Jump to content


Photo

Rust Proofing Heresy.


  • Please log in to reply
25 replies to this topic

#1 ti666er

ti666er

    Learner Driver

  • TMF+ Member
  • PipPip
  • 23 posts
  • Location: Leeds

Posted 13 September 2016 - 11:59 AM

What are peoples thoughts on this:

I have long wondered about applying wax based anti corrosives over painted surfaces. Let me explain: I removed my cars outer (9 inch bodge) sill the other day, to find a coating of wax over what appeared to be bubbled and flaking Hammerite, which in turn was loosely covering some very rusty metalwork. How can cavity waxes protect metal, when they are not in contact with it? When I install my new sills, I will leave the inner surfaces bare steel, except for weld thru primer at the joints, and then thoroughly wax inject. . . . very thoroughly. This can be periodically reapplied, and I can be fairly confident that it will be in contact with the metalwork, not sat on top of (possibly flaking) paint.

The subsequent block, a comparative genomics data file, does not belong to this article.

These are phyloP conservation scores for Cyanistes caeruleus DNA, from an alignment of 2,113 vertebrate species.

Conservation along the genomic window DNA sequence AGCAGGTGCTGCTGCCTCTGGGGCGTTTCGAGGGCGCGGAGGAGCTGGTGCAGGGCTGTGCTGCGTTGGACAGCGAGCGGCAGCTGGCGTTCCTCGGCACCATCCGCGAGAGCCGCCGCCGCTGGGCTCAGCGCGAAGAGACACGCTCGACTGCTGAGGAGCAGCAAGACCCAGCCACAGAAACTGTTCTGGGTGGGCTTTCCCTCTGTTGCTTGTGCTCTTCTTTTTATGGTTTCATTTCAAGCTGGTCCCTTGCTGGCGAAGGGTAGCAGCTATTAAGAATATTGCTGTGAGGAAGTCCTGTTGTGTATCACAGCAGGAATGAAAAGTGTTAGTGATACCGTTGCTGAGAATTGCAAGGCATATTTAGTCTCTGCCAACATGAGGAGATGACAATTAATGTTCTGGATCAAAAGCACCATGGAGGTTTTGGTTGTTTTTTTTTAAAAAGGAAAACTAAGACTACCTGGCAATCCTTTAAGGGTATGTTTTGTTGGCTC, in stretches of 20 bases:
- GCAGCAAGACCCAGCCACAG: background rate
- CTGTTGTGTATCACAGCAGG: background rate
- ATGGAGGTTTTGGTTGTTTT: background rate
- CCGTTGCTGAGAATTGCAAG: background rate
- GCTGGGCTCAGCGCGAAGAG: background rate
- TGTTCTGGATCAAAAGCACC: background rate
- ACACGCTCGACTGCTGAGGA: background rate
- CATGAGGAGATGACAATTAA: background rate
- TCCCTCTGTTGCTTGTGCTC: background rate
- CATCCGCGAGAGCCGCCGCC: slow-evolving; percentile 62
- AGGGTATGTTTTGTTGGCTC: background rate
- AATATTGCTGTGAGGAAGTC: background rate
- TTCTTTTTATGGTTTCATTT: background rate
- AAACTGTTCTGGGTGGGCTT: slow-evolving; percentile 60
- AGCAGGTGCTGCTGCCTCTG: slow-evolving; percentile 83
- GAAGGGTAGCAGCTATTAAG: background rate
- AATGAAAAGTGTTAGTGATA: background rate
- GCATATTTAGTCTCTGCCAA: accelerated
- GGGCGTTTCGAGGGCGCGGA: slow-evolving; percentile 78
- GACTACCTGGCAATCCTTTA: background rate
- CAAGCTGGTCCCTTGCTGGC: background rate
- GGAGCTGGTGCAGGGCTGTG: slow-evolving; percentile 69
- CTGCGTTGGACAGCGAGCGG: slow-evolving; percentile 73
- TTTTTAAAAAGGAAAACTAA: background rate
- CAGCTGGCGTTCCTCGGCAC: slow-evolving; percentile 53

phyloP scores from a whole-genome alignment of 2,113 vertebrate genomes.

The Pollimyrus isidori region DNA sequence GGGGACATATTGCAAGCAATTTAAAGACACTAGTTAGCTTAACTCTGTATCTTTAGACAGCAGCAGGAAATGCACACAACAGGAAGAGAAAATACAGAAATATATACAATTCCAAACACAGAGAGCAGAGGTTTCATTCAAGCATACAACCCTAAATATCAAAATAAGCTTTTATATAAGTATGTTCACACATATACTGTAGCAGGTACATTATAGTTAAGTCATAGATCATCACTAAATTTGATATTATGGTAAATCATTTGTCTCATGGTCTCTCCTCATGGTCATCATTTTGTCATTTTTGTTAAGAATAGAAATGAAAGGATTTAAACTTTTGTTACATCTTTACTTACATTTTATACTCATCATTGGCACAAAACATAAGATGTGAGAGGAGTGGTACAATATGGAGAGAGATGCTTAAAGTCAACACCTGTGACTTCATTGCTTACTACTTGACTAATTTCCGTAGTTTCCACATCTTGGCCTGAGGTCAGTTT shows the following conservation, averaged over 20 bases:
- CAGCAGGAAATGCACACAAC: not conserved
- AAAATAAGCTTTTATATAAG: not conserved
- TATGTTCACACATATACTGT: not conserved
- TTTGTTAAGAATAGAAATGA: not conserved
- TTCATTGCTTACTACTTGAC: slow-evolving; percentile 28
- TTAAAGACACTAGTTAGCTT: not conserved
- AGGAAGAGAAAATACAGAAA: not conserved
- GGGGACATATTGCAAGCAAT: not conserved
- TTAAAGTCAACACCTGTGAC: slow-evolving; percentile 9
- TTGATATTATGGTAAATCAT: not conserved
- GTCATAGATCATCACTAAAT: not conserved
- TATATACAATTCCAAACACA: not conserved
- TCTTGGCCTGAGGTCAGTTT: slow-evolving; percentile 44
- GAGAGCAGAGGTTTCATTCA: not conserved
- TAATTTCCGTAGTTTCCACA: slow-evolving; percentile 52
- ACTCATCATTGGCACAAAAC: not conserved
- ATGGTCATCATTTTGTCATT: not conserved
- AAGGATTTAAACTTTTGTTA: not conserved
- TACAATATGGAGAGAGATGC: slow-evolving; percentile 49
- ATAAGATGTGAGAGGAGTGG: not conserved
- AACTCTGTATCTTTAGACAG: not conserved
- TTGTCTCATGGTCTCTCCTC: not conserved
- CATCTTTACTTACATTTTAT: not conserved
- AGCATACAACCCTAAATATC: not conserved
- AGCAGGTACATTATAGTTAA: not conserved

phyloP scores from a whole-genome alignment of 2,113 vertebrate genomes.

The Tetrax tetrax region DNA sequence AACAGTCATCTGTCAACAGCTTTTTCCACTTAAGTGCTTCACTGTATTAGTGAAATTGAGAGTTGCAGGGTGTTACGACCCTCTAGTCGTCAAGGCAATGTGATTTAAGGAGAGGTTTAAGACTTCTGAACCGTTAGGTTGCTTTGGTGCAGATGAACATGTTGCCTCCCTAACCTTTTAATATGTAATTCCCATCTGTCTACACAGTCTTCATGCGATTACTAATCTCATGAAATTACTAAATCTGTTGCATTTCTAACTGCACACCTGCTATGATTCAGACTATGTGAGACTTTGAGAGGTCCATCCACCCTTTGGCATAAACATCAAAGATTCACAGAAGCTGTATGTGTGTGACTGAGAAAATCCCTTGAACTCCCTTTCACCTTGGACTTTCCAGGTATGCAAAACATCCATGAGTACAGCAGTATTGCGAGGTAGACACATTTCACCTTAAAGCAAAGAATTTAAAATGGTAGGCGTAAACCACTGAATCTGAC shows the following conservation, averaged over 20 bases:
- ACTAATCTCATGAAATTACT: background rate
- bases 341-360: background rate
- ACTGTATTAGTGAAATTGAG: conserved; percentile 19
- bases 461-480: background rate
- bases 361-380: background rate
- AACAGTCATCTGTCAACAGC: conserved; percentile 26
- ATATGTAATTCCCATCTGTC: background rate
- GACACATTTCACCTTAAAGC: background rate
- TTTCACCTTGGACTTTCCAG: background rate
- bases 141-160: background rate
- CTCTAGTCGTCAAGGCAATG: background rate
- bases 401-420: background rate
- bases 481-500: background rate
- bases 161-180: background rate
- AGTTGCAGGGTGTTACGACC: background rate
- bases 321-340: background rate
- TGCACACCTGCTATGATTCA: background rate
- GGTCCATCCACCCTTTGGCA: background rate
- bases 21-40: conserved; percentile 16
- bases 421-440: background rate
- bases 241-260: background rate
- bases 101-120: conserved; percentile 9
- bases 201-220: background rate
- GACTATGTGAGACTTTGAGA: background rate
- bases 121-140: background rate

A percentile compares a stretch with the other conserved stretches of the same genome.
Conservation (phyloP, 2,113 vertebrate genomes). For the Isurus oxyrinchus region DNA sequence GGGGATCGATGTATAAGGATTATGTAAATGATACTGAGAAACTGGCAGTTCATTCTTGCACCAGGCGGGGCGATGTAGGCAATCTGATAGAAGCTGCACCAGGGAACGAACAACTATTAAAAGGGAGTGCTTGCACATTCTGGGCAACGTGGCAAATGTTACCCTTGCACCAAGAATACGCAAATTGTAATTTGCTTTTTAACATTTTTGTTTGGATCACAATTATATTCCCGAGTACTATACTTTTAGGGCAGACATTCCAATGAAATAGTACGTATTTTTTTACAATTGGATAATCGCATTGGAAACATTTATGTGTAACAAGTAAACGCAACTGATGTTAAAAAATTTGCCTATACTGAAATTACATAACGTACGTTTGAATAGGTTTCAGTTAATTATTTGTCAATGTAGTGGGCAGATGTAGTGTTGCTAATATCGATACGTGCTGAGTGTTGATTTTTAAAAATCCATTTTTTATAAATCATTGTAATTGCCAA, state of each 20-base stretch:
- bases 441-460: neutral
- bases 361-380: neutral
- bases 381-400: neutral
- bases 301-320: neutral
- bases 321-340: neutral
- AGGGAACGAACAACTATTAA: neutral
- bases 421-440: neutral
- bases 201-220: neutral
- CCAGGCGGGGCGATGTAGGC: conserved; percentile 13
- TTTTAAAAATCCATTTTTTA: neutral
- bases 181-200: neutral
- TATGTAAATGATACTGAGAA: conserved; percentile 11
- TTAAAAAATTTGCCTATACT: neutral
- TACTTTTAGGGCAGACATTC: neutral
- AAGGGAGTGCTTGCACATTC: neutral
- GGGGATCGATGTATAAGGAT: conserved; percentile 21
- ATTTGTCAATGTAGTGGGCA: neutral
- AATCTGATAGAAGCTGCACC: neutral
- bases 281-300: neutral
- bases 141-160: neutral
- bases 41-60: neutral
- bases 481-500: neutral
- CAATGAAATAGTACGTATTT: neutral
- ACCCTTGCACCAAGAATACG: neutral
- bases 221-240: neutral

Any opinions?



#2 Mini 360

Mini 360

    Up Into Fourth

  • TMF+ Member
  • PipPipPipPipPipPipPipPipPip
  • 4,900 posts
  • Location: Aberdeenshire
  • Local Club: Independent

Posted 13 September 2016 - 12:20 PM

Isn't that what your supposed to do anyway..?  Theres no issue with applying it over painted surfaces, provided the painted surface has been applied correctly.  Slapping wax over poorly prepped panles will never work.



#3 pete l

pete l

    One Carb Or Two?

  • TMF+ Member
  • PipPipPipPipPipPipPip
  • 979 posts
  • Location: East of France

Posted 13 September 2016 - 12:45 PM